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Fat Beagle

July 24, 2011

triclored beagle looks at Dpc Truli

This Beagle’s chest is fat, too!

Fat is Not Cute on a House Dog

This Tricolor Beagle is obese! Maddie came to have her nails trimmed. She is such a relaxed, peaceful Beagle when faced with stress, like having her nails trimmed, that she naturally laid down and rolled unto her side. She did not resist in any way!

She looked so profoundly obese in this position, Doc Truli just had to snap some photos in order to share with the world what notto let your beagle look like!

This beagle's belly is so fat, we asked him to lay down on his side, and he just stays there like a bloated piece of road kill, with his legs sticking out at odd angles because they cannot touch the ground when he's laying on his side with his head down!

Fat Beagle or Road Kill, you decide!

Maddie is a young, active dog. She enjoys life. She is friendly. She goes for long walks every day. Can you see the size of her bulging belly? She even has rolls of bulging fat starting to pooch out of her belly region. Her legs cannot relax and touch the ground when she is laid flat on her side. She resembles a day-old dead bloated WoodChuck on the gravel side of a busy road. She is obese.

Maddie’s parents said, “We haven’t been able to walk her as much because of the hot weather.”   Doc Truli will now explore the common excuses and then let you know why Maddie’s fat was piling on, for real!

How Does a Small House Dog Get Fat?


I can tell you what most people say.  Many people are in denial, “Ha! Ha! Yeah, I know.  But it’s not that bad.”  or “You should see my other dog!”  (OMG, says the veterinarian.)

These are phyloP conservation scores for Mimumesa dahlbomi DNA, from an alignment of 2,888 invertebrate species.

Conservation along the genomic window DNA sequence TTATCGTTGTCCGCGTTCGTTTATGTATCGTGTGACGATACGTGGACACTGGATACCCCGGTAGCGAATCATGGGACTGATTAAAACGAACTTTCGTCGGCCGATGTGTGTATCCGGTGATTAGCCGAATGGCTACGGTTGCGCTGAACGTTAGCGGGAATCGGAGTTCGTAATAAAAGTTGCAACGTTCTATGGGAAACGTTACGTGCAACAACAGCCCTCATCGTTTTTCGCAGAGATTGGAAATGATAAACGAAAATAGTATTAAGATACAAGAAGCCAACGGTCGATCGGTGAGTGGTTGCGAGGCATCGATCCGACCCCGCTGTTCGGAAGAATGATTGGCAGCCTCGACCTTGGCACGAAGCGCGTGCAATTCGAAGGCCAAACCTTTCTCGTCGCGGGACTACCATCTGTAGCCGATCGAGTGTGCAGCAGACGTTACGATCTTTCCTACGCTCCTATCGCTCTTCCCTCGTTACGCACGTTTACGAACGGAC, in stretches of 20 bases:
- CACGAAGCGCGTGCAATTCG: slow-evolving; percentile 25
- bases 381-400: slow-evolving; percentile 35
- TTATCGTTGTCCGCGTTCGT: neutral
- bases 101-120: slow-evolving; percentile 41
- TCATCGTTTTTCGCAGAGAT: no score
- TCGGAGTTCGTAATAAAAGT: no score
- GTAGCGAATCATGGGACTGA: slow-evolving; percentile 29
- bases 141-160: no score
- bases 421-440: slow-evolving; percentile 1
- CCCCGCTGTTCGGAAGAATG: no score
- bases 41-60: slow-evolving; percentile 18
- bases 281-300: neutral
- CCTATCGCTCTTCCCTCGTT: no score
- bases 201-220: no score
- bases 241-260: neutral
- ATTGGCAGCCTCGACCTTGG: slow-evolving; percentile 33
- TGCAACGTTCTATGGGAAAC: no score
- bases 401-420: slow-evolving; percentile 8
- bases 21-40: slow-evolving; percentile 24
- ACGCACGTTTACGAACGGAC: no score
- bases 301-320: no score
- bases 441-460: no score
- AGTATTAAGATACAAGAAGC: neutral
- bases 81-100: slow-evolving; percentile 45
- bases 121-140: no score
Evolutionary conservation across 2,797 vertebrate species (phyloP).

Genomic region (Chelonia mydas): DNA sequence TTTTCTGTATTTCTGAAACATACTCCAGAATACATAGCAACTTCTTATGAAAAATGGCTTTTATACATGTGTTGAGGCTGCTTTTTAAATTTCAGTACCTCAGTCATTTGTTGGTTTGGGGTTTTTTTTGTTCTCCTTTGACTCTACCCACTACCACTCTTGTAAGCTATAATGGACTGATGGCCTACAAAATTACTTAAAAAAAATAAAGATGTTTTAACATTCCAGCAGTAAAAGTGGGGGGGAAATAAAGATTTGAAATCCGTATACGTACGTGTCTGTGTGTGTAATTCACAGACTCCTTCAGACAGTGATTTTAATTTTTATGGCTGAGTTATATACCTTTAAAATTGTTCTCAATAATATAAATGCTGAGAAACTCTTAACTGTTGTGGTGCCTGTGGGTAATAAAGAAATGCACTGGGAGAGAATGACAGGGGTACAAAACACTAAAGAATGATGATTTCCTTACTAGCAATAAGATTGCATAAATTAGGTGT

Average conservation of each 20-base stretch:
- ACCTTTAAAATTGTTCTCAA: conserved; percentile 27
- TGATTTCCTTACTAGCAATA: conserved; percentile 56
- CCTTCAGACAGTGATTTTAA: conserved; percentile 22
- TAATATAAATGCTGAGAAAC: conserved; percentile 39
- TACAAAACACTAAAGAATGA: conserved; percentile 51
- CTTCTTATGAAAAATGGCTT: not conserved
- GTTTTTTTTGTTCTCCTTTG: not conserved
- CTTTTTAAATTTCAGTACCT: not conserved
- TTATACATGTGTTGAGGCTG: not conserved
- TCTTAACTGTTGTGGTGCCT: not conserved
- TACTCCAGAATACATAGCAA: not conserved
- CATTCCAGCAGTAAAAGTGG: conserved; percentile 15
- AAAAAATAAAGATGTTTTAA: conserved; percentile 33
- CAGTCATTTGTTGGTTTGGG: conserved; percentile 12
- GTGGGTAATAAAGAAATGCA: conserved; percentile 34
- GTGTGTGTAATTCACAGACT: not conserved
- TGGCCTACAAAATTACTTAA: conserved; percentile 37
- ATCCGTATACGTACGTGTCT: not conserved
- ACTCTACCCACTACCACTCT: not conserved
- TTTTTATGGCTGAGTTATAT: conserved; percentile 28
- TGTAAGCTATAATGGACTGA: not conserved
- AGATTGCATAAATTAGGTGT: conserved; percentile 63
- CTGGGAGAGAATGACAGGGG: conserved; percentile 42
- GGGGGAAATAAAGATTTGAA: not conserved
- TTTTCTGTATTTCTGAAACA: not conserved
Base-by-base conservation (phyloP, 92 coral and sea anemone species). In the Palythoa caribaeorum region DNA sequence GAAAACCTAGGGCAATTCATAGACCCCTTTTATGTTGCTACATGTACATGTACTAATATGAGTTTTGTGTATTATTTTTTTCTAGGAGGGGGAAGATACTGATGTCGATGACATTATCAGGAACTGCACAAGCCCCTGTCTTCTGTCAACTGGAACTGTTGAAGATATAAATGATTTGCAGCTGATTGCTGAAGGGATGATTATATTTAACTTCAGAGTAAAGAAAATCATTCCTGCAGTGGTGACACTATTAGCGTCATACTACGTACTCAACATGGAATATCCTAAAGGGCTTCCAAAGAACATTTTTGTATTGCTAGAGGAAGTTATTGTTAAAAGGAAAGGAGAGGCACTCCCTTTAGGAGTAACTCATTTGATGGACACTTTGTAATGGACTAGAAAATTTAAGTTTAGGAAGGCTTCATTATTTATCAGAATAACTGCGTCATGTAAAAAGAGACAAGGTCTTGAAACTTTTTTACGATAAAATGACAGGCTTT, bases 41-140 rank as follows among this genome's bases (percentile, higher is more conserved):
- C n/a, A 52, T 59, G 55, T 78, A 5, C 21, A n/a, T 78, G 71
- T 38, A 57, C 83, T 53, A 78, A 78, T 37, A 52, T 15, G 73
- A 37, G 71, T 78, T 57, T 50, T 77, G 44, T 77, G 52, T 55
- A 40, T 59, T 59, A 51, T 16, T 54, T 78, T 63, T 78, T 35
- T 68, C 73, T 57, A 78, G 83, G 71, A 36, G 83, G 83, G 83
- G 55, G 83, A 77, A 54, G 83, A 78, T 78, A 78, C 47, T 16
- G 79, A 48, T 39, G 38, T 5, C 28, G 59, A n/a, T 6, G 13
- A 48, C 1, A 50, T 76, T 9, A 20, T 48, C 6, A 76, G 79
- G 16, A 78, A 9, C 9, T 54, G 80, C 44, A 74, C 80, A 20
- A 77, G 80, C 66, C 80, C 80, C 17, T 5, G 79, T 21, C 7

These same people will be upset and helpless when their pet needs expensive knee surgery, emergency disc surgery on their back, or needs expensive daily heart medications from heart failure.  They will bargain and try to make deals with the universe,”What else can we do that doesn’t cost so much?”

Doc Truli cannot professionally say the truth, “Go back in time and start a weight-loss program for your dog.”  So counseling about how, since the dog is already in pain and debilitated, it’s harder to exercise or change the diet, it really becomes a difficult-to-resolve situation very quickly.


Many, many people just do not take responsibility for their own, pets, children, themselves, or what goes on in their household.  The pet will be obese, they will be obese.  Thy know it.  They act helpless.  They blame grandma for feeding the dog.  Their children and sweating and out of breath and obese at 8 years old.  These people talk as if they are helpless.  As if everyone else in the house is out-of-control and as if no one has the force of will or strength to establish and maintain some ground rules.

For these people, your Truli breaks out the demonstration pictures.

“Did you know a 1 ounce little square cube of Cheddar Cheese for a 20 pound dog is like a 150 pound person eating 2 1/2 cheeseburgers with the works?”

That usually jars some people into realizing just how indulgent they have become.  There’s really no sense in putting anything into your body or your dog’s body that isn’t needed.  No canine needs an unlimited supply of cheese, or pretzels, or ice cream nightly, or whatever other food ritual makes you feel bonded with your obese, suffering pet.


Many people feel helpless to really change anything.  These people seem to feel the world will do whatever it is the world will do with or without them.  They feel overwhelming guilt about the dog’s obesity (or their own).  They feel undeserving.  They feel stuck and helpless.  They usually have no idea where to begin.